Just when you’ve got your baby’s sleep down to a science, you see the dreaded note on the calendar— Daylight Saving Time begins this Sunday, March 14. If you’re worried your baby or toddler’s established sleep patterns will shift and make you sleep-deprived, don’t be. As a certified child sleep consultant at Good Night Sleep Site, these are the concerns I hear from parents every spring, but with a few tips, you can and will get through this. Read on for ways to help your baby get a good night’s sleep (and you too) when the clocks spring ahead.
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Here are 5 tips for helping your baby sleep during Daylight Savings
Create a conducive sleep experience
Where your child sleeps matters—if they are in a room that’s too bright, loud, or hot, it can lead to sleep difficulties. Start by always making sure they sleep in the same place night after night, so they associate this spot with bedtime. Then, create a space for better sleep using good shades or blackout window treatments making the room dark and primed for a restful night. It’s essential during daylight savings as the sun rises earlier in the morning and sets later at night— and remember, it can never be too dark for a baby or toddler’s sleep environment. I recommend using a white noise machine to muffle sounds because even noises like birds chirping can cause your child to wake up. Lastly, make sure the room is between 68-72°F, and your child is wearing a sleeper or onesie that’s right for the season.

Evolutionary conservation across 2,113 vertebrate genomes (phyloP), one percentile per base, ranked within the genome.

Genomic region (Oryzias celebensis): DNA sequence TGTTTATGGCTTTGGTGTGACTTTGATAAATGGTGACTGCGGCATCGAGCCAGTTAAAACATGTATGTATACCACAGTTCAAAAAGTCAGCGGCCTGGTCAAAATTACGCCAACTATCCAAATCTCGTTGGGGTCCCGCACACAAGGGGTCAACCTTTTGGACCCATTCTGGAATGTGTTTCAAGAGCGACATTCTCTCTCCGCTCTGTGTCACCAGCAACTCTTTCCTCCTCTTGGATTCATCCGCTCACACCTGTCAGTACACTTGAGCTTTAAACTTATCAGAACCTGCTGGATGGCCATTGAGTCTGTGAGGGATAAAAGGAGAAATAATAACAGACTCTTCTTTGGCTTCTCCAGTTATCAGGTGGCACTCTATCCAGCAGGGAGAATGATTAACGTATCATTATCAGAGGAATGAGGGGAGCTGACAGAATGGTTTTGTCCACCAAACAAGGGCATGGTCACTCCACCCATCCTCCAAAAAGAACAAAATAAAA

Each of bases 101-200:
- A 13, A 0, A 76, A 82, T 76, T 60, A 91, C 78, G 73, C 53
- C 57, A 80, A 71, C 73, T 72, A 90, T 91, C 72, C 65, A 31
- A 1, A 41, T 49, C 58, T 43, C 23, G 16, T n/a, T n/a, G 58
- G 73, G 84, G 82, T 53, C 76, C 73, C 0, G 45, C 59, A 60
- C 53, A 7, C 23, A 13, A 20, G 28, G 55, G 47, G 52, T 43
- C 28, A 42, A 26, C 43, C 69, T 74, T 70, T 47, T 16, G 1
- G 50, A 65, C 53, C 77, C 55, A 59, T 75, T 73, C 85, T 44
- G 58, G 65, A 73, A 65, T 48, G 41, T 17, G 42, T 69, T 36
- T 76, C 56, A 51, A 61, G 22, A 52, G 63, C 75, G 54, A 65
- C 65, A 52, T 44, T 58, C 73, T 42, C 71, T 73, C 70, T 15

Gradually adjust your baby’s schedule
If your child is sensitive to schedule changes (or you want to start early), slowly adjust their schedule the week before the time change. Here’s how you do it: Bump your schedule earlier by 15-minutes every couple of days. That way, when the clocks “spring forward,” your child is already adjusted to the new time. If you choose this approach, adjust the entire schedule, including feedings, naps, and playtimes.
Jump right in
If you can’t ease into it or you forget, try the “rip the bandaid off’ approach by setting your clocks to the new time before you go to bed on Saturday night. Then, follow the new clock time right from your family’s wake-up time on Sunday morning (this is my tried and true approach with my own family). Most babies and toddlers who have healthy sleep habits and no sleep debt can adjust to the new time without real issues.
Give it time
Regardless of the approach you choose, it will take your child (and you) a few days and up to a week to adjust to the clocks springing forward by one hour. The key is to remain consistent during sleep times and not let any bad habits creep into your routine. Inconsistencies and bad routines can lead to sleep-deprived kids not knowing what to expect. By staying consistent, you will avoid the sleep chaos many parents find themselves accidentally falling into.
Get out in the sun
Getting exposure to natural sunlight helps reset our internal clocks. During awake times, go outside and bask in the sun together. Going on walks, swinging at the playground, or laying on a blanket in the sun can help ease your child into the new spring forward time change—and rest assured, they will be back on schedule before you know it.